Before coming to Germany I thought I was a fairly good at baking. Lemon drizzle cake, raspberry muffins, carrot cake, treacle tart, no problem. I’m not claiming to be Mary Berry (British baking legend), but I could confidently walk in to the office knowing my baked goods would go down a treat. However, that confidence was soon rocked on my first attempt at baking in Germany.
Success! The sticky toffee cake as mentioned PHOTO: Sarah E
I find baking quite therapeutic so setting out to make some cupcakes for my partners colleagues was going to be the perfect activity to remedy the stress of moving countries. But I soon learnt that it wasn’t going to be as straightforward as I thought. The first hurdle is to tackle the baking aisle at the supermarket and the hundred and one flours available. The choice is great but when you just want a self-raising flour, think again. After much internet searching I discovered self-raising flour doesn’t exist here, so it’s a case of getting plain flour and adding baking powder. I find that Type 405 flour is the best option then add the required amount of Backpulver, usually zwei Teelöffel (teaspoon) per 150g of flour. As baking is all about the chemistry, it’s better to get this as exact as possible otherwise your sponge will sink or taste like iron. Continue reading →
Germans and their food obsessions. We are getting deep into Spargel season, but I am still stuck on the last seasonal mania, Bärlauch. Alternatively known as Allium ursinum,ramsons, bear leek, or wild garlic – all of these names meant nothing to me before coming to Germany.
Wild Bärlauch Photo: Ian Porter
The fixation with Bärlauch isn’t quite as strong as the all-encompassing Spargelzeit, but it still sneaks its way onto every menu and farmer’s market. In the last few years, I’ve been treated to Bärlauch the traditional German way, harvested straight from the forest. I’ve never felt more German. Continue reading →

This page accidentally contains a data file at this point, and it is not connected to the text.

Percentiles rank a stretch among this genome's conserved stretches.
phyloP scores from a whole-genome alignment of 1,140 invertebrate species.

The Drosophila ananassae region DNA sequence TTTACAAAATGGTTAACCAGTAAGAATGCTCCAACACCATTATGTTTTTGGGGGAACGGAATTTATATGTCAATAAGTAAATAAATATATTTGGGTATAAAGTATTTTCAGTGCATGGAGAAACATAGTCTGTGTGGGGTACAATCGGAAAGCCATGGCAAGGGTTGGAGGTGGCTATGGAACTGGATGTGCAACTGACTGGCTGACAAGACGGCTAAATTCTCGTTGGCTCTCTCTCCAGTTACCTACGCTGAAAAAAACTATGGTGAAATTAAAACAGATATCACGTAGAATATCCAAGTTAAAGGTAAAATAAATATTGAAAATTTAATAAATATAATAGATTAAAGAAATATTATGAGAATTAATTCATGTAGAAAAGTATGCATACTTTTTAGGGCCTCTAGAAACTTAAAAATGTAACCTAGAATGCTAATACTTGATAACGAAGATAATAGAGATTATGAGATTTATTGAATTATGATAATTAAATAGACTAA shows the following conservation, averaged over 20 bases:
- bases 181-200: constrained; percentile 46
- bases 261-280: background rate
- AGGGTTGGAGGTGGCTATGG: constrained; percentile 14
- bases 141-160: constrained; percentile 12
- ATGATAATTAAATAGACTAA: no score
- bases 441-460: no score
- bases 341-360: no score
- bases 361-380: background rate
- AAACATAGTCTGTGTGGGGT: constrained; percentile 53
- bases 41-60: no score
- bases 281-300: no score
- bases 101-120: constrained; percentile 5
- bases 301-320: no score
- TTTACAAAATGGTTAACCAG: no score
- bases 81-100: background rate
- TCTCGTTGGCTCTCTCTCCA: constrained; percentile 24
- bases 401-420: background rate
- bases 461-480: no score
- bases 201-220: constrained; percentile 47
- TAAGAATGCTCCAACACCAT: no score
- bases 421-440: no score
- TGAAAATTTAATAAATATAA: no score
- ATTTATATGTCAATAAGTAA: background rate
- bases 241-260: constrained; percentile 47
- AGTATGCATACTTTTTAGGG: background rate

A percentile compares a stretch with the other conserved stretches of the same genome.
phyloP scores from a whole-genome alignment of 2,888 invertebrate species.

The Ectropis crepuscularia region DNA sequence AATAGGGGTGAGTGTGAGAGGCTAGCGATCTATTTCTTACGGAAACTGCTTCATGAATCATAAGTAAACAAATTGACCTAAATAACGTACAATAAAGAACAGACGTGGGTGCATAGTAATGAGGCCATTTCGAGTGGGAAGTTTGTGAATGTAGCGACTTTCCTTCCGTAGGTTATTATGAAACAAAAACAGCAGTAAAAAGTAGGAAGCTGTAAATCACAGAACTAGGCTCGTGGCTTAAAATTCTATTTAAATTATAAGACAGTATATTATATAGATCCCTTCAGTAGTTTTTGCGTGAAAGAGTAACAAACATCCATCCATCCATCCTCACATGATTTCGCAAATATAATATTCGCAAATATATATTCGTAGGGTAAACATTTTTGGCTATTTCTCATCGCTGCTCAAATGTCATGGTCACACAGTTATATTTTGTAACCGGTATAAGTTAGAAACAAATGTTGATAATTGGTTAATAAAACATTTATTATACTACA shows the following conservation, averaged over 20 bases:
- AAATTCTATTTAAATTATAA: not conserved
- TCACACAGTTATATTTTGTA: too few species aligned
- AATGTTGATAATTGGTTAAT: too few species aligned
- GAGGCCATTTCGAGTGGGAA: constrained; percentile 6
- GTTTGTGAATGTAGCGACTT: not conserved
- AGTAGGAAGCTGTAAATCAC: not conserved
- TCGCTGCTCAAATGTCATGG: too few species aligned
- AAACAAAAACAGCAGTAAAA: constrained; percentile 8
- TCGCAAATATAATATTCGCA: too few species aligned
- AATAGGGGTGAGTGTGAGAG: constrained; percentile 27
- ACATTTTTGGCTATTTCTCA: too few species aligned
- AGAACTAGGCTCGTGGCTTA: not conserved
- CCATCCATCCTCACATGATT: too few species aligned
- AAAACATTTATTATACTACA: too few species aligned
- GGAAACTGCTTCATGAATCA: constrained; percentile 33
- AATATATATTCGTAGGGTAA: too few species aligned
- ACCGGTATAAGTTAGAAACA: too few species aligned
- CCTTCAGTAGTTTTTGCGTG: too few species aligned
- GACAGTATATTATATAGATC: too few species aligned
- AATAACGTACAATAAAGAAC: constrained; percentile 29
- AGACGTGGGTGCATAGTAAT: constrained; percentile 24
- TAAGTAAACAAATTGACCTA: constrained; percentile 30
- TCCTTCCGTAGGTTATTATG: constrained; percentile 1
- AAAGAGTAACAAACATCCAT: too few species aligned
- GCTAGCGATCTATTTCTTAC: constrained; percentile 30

After writing about German tea in my last post, my mind has been on food in Germany and how different it can be than food in the USA. Like the eggs I have stored in my pantry. That’s right, my unrefrigerated pantry.
Behold! German eggs Photo: Erin Porter
I’ve talked about grocery shopping in Germany and how it can be a harrowing experience. It almost sent me packing my first few months in Berlin. Customer service is non-existent, check-out is an athletic event and goods are displayed in the least attractive manner. On my first grocery trip, I must have spent 30 minutes scouring the store looking for eggs before finding cartons piled high in a nondescript cardboard box on the floor. Milk was in boxes – also unrefrigerated – nearby (I’ll have to get into that another time). I was flummoxed. What was going on?!
Let me tell you all about the eggs in Germany my friends, and why they are aren’t refrigerated.
However – as an American – I can theorize about some of the differences. The little things that catch me up as a parent, as well as the big things that show how far apart the parenting cultures are. I know that there are at least five things I can do in Germany with a kid that I couldn’t do in the USA.